Charles Ed Doyle and his wife Edith (Nelia) Barker Doyle will celebrate their 67th wedding anniversary at their home in Wewahitchka Nov. 22.
Ed and Nelia grew up during the Depression, living across the Stage Coach Road from each other about five miles east of Ochlocknee, GA, about 44 miles north of Tallahassee and nine miles north of Thomasville, GA.
Ed was in the US Marine Corps before World War II and got out in 1941, then joined the Navy on Dec. 8, 1941 after the Japanese attacked Pearl Harbor on Dec. 7, 1941. He was first training recruits at the Naval Training Command in Norfolk, VA but as the German submarines got closer to America he was transferred to a mine sweeper, the USS YMS 58, on which they removed 11 German mines from the channels approaching the Naval Base at Norfolk.
He was next transferred to the USS PC 550 on which they escorted troop ships to the invasion of Africa in November 1942, when Nelia was 13, and then many invasions of Corsica, Sardinia, Sicily, Italy and then France in 1944. Ed got home in July 1944 for 32 days after which he put the amphibious ship USS LSM 493 in commission in Galveston, Texas and proceeded through the Panama Canal to the Pacific and Pearl Harbor then onto Guam and north to Saipan and then to Okinawa for those invasions. Ed’s unit was ready to invade Japan when the Japanese surrendered after the atomic bombs were dropped on Nagasaki and Hiroshima in Japan.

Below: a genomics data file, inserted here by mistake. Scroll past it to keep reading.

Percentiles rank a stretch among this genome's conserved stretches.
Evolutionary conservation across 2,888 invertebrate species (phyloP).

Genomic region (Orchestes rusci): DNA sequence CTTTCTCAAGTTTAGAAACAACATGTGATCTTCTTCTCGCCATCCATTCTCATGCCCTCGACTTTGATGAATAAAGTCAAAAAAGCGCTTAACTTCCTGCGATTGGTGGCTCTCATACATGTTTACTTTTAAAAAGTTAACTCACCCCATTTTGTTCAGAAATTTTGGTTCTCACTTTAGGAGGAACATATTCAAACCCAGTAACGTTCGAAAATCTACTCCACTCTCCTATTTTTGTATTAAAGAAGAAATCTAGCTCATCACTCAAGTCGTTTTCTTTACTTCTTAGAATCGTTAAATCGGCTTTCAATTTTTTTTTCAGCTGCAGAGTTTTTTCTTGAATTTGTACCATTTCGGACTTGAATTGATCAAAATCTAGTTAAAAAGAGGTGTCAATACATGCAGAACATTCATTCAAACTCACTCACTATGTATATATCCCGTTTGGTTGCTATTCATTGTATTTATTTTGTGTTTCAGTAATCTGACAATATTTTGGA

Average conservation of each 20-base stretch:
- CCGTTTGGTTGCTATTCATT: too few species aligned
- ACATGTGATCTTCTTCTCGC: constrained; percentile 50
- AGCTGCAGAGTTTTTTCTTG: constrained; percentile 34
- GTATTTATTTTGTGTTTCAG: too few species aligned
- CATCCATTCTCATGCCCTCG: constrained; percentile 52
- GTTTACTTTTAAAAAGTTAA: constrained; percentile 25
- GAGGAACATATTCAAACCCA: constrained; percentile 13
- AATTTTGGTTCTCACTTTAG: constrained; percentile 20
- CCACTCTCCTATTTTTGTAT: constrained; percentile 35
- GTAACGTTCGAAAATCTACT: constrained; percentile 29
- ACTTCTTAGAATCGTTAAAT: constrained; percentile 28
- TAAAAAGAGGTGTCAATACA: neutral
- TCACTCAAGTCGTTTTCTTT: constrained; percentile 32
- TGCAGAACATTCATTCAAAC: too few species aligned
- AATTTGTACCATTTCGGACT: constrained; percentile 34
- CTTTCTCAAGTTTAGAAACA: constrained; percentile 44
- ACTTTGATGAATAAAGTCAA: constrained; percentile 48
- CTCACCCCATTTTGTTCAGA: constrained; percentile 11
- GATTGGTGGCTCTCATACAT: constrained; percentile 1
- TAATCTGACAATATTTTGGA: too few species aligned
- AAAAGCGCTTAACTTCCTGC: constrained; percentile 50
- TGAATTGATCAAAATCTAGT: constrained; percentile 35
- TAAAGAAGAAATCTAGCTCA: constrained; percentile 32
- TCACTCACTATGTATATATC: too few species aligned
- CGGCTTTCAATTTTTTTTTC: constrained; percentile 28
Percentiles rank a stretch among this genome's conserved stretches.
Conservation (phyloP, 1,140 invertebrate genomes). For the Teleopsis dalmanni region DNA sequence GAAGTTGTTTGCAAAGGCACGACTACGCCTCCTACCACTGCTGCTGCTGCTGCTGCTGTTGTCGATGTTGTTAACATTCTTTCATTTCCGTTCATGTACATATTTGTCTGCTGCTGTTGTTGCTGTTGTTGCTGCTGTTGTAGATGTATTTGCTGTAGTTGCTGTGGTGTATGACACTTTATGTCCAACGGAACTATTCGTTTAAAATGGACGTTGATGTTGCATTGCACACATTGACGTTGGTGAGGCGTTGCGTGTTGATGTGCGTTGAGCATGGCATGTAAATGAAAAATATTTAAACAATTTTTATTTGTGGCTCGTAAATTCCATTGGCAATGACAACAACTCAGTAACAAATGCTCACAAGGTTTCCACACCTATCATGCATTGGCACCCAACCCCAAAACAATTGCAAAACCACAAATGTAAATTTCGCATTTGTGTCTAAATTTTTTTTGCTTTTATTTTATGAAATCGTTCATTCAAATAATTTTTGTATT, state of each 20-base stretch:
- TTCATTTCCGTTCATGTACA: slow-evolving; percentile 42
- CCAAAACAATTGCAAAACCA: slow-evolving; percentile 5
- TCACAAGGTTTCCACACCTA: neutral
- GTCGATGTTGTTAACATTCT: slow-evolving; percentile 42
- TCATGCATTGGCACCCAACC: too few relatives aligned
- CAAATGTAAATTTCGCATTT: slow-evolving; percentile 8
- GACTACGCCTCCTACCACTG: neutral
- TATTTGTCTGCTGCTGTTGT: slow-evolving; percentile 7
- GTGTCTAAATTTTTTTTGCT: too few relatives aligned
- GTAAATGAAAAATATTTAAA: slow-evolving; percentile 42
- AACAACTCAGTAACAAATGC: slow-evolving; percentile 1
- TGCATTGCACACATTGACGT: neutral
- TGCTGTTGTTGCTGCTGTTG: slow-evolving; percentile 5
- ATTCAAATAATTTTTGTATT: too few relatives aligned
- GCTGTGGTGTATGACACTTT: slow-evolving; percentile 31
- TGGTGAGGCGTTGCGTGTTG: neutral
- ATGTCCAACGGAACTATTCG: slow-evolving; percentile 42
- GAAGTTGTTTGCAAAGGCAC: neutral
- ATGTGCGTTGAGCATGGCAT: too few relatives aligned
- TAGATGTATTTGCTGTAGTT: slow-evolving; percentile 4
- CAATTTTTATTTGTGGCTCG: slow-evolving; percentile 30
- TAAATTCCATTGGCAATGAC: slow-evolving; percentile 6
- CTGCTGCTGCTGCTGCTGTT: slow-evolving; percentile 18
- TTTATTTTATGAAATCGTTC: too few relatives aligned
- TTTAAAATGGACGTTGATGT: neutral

Ed returned to the USA and home and he and Nelia were married on Nov. 22, 1946 (Nelia was 18) but Ed continued his Naval career becoming a Master Chief in Engineering. Nelia went to Turkey with Ed for three years and Ed retired in June 1966.
The couple made their home in Wewahitchka, close to Nelia’s sister, Marie Poole. Ed worked at the Blountstown Post Office for 20 years. Ed has been a Master Gardener in Gulf County for years under Agriculture Agent Roy Lee Carter. Ed and Nelia will both have birthdays in January 2014, he will be 92 and she will be 86. All of this after 67 years of marriage.
They are both active in master gardening, family history and collecting rocks and minerals in the mountains.